The cotton shirt that little Charlie Ross was wearing acted like a wick as it soaked up the warm July sunshine. Four-year old Charlie was watching his 6-year old brother Walter as he rolled a steel barrel hoop across the yard with a long stick.
The Ross home was a handsome, three story, stone house located in the Philadelphia suburb of Germantown. The whole town was looking forward to the July 4th, 1874, celebration which was only three days away. Yet the city was also preparing for an Independence Day celebration that was coming up in two short years!
Philadelphians were excited about hosting their country's 1876 Centennial Exhibition. The 4th of July holiday was always a favorite here, because it was so closely identified with the city's early history.
As Walter rolled the hoop closer to the dirt street in front of his home, he let it roll to a stop and fall to the ground.
Walter had noticed a familiar horse and buggy coming down the street and he had hoped that it was the same two men who had given him and his brother candy on the previous Saturday. The two men had stopped by on the next two days and engaged in idle chatter. The boys did not realize that the men were trying to gain their trust.
Sure enough it was them, and today the boys ran to meet the strangers. The men offered to take the boys to the general store to purchase firecrackers for them. The boys climbed into the wagon and the men positioned a lap cover so that the neighbors were unaware that the children were being kidnaped..
The wagon wound through streets that the boys were unfamiliar with and finally the little guys became restless. The buggy driver pulled up to a cigar store and gave Walter a quarter and told him to go in and buy some firecrackers.
As soon as Walter entered the store, the buggy pulled away. When the child came back out and realized his dilemma, he started to cry. His crying attracted some passers-by who were able to return the boy to his family.
The tragic chain of events was just starting. The kidnappers believed that the family was wealthy, but they were mistaken. Christian Ross owned a retail grocery store that was actually suffering financially.
On July 4th, 1874, their first ransom note demanding $20,000 was received and before this event was over, the kidnappers had exchanged 23 letters with the Ross family. Of course,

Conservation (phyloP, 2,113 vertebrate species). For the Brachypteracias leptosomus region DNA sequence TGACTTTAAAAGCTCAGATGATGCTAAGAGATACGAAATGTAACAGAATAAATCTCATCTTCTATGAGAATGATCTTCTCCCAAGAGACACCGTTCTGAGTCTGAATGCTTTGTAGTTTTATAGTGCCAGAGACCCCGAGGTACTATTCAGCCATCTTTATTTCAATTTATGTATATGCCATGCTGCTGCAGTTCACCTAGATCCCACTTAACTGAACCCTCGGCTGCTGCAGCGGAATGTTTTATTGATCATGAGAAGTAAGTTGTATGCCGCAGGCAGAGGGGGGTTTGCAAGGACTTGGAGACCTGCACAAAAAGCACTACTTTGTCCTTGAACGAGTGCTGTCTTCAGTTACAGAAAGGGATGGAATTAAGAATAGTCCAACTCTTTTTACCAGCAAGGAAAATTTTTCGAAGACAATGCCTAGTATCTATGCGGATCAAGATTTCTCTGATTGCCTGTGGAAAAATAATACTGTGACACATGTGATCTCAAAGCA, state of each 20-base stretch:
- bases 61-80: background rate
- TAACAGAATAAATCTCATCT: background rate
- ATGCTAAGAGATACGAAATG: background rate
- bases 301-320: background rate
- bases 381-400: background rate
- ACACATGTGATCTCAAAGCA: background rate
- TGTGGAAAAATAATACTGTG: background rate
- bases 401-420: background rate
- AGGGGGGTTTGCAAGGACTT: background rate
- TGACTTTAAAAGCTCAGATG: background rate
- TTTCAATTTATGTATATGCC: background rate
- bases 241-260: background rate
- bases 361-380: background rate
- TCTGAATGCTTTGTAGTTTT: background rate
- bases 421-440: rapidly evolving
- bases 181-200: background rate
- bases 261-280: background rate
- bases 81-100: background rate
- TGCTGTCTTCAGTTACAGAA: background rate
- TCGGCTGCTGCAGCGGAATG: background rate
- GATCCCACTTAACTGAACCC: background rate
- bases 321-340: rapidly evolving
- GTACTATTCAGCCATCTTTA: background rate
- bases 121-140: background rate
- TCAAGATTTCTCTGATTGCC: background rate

the way the Ross family communicated with the kidnappers was writing messages in the newspaper.
This is the text of an actual letter:
" be not uneasy you son Charley Bruster be all writ we's him and no powers on earth can deliver out of our hand. You will have to pay us before you git him from us, and pay us a big cent too. If you put the cops hunting for him yu is only defeting yu own end. We is got him put so no living power gets him from us a live. If any aproch is maid to his hiding place tha is the signil for his instant annihilition. If yu regard his lif puts no one to search for him yu can fetch him out alive and no other existin powers. Don't deceive yuself and think the detectives ca git him from us for that is imposebel. Yu here from us in a few days."
Thousands of men, women and children were involved in searching for the child. The story spread across the nation about the child and millions hoped that he would be returned.. Here, and in Europe, people were shocked that such an evil crime could be perpetrated. Kidnapping was so unheard of at the time that there were no laws to cover such a crime!
The case dragged on throughout the summer and fall, with every lead and tiny clue checked out. Without the communications systems that we have today, it was a tedious and frustrating task.
People reported seeing what they thought was the lost child, but each lead proved to be wrong. Men with little boys were stopped and questioned around the world!
Charlie was the first lost or kidnapped child to have his image placed on a product container! That's right! Charlie's likeness was embossed onto cologne bottles! Also, fliers were sent throughout the state in an effort to enlist the public's help.
On December 13, 1874, two men were shot while robbing a home. One of the robbers died immediately while the other, Joseph Douglas, lived just long enough to admit the kidnapping. When he was asked who had the child he replied, "Ask Mosher," pointing to the body of his partner, not realizing he was dead. William Mosher was the only one who knew where Charlie was.
Charlie was never found. On some of the bottles with Charlie's image, he is dressed like a little girl because it was believed that this was how the kidnappers hid him.
Mrs. Ross's health broke and the family spent $60,000 in the search for the boy. When the money ran out, Mr. Ross wrote a book about the kidnaping and he continued the hunt for the last 20 years of his life.
For years, men came forward claiming to be Charlie, but for 65 years the court system recognized none of them as Charlie.
In 1923, a Kansas man, then 53, said that he thought that he was Charlie Ross. He did not know he was a boy until he was 13 and ran away from home. He had been dressed as a girl and never sent to school. He was always kept in hiding or at work in the kitchen. He said that the woman whom he thought was his mother once said that his name was Charlie Ross, but he paid little attention to that until he read of the kidnaping in 1922.
Dozens of other men claimed to be Charlie Ross and some were from Michigan but, to this day, nobody knows for sure what happened to Charlie.The crime was not repeated until the 1920's, with the Lindbergh child. And the two crimes were almost a perfect parallel in their similarities.